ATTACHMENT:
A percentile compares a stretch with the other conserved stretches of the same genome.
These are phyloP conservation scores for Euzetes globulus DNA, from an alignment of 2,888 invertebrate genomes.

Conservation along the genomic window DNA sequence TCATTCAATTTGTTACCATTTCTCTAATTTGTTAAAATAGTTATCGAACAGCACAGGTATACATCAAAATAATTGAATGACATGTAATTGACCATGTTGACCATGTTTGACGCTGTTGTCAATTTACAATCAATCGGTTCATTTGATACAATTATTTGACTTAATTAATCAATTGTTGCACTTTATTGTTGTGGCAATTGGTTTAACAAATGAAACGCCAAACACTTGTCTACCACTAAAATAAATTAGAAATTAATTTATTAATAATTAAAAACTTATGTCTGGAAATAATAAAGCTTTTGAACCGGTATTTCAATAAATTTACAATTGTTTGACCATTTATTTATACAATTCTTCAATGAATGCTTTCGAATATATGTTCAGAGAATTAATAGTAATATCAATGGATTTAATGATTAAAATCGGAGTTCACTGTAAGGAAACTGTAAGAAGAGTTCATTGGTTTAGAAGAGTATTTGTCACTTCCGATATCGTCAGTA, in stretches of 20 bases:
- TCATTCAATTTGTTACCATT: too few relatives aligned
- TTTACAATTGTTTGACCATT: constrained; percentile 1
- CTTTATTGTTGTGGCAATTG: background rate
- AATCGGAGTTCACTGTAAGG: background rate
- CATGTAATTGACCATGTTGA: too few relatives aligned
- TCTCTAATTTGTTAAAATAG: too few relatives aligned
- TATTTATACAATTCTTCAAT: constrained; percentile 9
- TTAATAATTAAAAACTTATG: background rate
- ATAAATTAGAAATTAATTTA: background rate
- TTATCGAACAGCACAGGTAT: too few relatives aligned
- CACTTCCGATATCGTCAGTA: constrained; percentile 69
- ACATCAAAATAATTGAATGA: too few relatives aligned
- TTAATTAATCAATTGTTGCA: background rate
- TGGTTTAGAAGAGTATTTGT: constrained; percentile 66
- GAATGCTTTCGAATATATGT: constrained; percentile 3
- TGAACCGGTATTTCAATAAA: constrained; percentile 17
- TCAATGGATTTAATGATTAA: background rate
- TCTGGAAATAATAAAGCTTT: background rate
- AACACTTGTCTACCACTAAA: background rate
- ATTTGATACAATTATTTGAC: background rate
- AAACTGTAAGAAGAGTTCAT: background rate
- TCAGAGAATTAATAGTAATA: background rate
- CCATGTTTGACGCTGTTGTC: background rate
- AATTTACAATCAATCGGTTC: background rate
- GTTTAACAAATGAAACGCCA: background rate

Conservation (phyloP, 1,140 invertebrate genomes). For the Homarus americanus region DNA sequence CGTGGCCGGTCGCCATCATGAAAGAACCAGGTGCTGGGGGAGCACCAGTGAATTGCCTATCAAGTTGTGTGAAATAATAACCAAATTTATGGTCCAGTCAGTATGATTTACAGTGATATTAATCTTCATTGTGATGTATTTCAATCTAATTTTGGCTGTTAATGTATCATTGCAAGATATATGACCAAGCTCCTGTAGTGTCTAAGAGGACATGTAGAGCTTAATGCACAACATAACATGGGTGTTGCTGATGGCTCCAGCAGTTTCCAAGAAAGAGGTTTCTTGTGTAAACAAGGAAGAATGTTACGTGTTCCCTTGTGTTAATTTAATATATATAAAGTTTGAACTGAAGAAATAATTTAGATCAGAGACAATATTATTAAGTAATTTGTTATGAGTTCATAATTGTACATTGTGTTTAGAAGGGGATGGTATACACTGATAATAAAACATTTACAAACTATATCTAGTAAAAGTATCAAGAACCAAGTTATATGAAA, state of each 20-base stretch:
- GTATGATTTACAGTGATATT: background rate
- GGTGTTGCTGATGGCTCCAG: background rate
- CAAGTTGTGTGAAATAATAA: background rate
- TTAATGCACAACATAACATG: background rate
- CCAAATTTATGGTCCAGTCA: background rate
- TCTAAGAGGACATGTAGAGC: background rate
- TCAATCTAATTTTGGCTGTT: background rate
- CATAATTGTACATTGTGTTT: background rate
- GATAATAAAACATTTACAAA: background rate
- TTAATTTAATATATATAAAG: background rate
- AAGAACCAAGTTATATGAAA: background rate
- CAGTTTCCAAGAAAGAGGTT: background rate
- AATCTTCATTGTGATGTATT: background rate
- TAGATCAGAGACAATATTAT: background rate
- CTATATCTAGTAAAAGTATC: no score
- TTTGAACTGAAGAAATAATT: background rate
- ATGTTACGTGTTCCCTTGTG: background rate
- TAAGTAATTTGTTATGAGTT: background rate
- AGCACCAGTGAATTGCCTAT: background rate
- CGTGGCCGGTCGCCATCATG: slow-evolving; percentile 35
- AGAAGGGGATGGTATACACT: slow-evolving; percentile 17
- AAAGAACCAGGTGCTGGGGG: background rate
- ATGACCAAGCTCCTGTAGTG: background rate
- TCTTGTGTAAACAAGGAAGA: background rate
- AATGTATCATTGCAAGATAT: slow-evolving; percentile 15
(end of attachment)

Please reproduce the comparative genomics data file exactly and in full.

A percentile compares a stretch with the other conserved stretches of the same genome.
These are phyloP conservation scores for Euzetes globulus DNA, from an alignment of 2,888 invertebrate genomes.

Conservation along the genomic window DNA sequence TCATTCAATTTGTTACCATTTCTCTAATTTGTTAAAATAGTTATCGAACAGCACAGGTATACATCAAAATAATTGAATGACATGTAATTGACCATGTTGACCATGTTTGACGCTGTTGTCAATTTACAATCAATCGGTTCATTTGATACAATTATTTGACTTAATTAATCAATTGTTGCACTTTATTGTTGTGGCAATTGGTTTAACAAATGAAACGCCAAACACTTGTCTACCACTAAAATAAATTAGAAATTAATTTATTAATAATTAAAAACTTATGTCTGGAAATAATAAAGCTTTTGAACCGGTATTTCAATAAATTTACAATTGTTTGACCATTTATTTATACAATTCTTCAATGAATGCTTTCGAATATATGTTCAGAGAATTAATAGTAATATCAATGGATTTAATGATTAAAATCGGAGTTCACTGTAAGGAAACTGTAAGAAGAGTTCATTGGTTTAGAAGAGTATTTGTCACTTCCGATATCGTCAGTA, in stretches of 20 bases:
- TCATTCAATTTGTTACCATT: too few relatives aligned
- TTTACAATTGTTTGACCATT: constrained; percentile 1
- CTTTATTGTTGTGGCAATTG: background rate
- AATCGGAGTTCACTGTAAGG: background rate
- CATGTAATTGACCATGTTGA: too few relatives aligned
- TCTCTAATTTGTTAAAATAG: too few relatives aligned
- TATTTATACAATTCTTCAAT: constrained; percentile 9
- TTAATAATTAAAAACTTATG: background rate
- ATAAATTAGAAATTAATTTA: background rate
- TTATCGAACAGCACAGGTAT: too few relatives aligned
- CACTTCCGATATCGTCAGTA: constrained; percentile 69
- ACATCAAAATAATTGAATGA: too few relatives aligned
- TTAATTAATCAATTGTTGCA: background rate
- TGGTTTAGAAGAGTATTTGT: constrained; percentile 66
- GAATGCTTTCGAATATATGT: constrained; percentile 3
- TGAACCGGTATTTCAATAAA: constrained; percentile 17
- TCAATGGATTTAATGATTAA: background rate
- TCTGGAAATAATAAAGCTTT: background rate
- AACACTTGTCTACCACTAAA: background rate
- ATTTGATACAATTATTTGAC: background rate
- AAACTGTAAGAAGAGTTCAT: background rate
- TCAGAGAATTAATAGTAATA: background rate
- CCATGTTTGACGCTGTTGTC: background rate
- AATTTACAATCAATCGGTTC: background rate
- GTTTAACAAATGAAACGCCA: background rate

Conservation (phyloP, 1,140 invertebrate genomes). For the Homarus americanus region DNA sequence CGTGGCCGGTCGCCATCATGAAAGAACCAGGTGCTGGGGGAGCACCAGTGAATTGCCTATCAAGTTGTGTGAAATAATAACCAAATTTATGGTCCAGTCAGTATGATTTACAGTGATATTAATCTTCATTGTGATGTATTTCAATCTAATTTTGGCTGTTAATGTATCATTGCAAGATATATGACCAAGCTCCTGTAGTGTCTAAGAGGACATGTAGAGCTTAATGCACAACATAACATGGGTGTTGCTGATGGCTCCAGCAGTTTCCAAGAAAGAGGTTTCTTGTGTAAACAAGGAAGAATGTTACGTGTTCCCTTGTGTTAATTTAATATATATAAAGTTTGAACTGAAGAAATAATTTAGATCAGAGACAATATTATTAAGTAATTTGTTATGAGTTCATAATTGTACATTGTGTTTAGAAGGGGATGGTATACACTGATAATAAAACATTTACAAACTATATCTAGTAAAAGTATCAAGAACCAAGTTATATGAAA, state of each 20-base stretch:
- GTATGATTTACAGTGATATT: background rate
- GGTGTTGCTGATGGCTCCAG: background rate
- CAAGTTGTGTGAAATAATAA: background rate
- TTAATGCACAACATAACATG: background rate
- CCAAATTTATGGTCCAGTCA: background rate
- TCTAAGAGGACATGTAGAGC: background rate
- TCAATCTAATTTTGGCTGTT: background rate
- CATAATTGTACATTGTGTTT: background rate
- GATAATAAAACATTTACAAA: background rate
- TTAATTTAATATATATAAAG: background rate
- AAGAACCAAGTTATATGAAA: background rate
- CAGTTTCCAAGAAAGAGGTT: background rate
- AATCTTCATTGTGATGTATT: background rate
- TAGATCAGAGACAATATTAT: background rate
- CTATATCTAGTAAAAGTATC: no score
- TTTGAACTGAAGAAATAATT: background rate
- ATGTTACGTGTTCCCTTGTG: background rate
- TAAGTAATTTGTTATGAGTT: background rate
- AGCACCAGTGAATTGCCTAT: background rate
- CGTGGCCGGTCGCCATCATG: slow-evolving; percentile 35
- AGAAGGGGATGGTATACACT: slow-evolving; percentile 17
- AAAGAACCAGGTGCTGGGGG: background rate
- ATGACCAAGCTCCTGTAGTG: background rate
- TCTTGTGTAAACAAGGAAGA: background rate
- AATGTATCATTGCAAGATAT: slow-evolving; percentile 15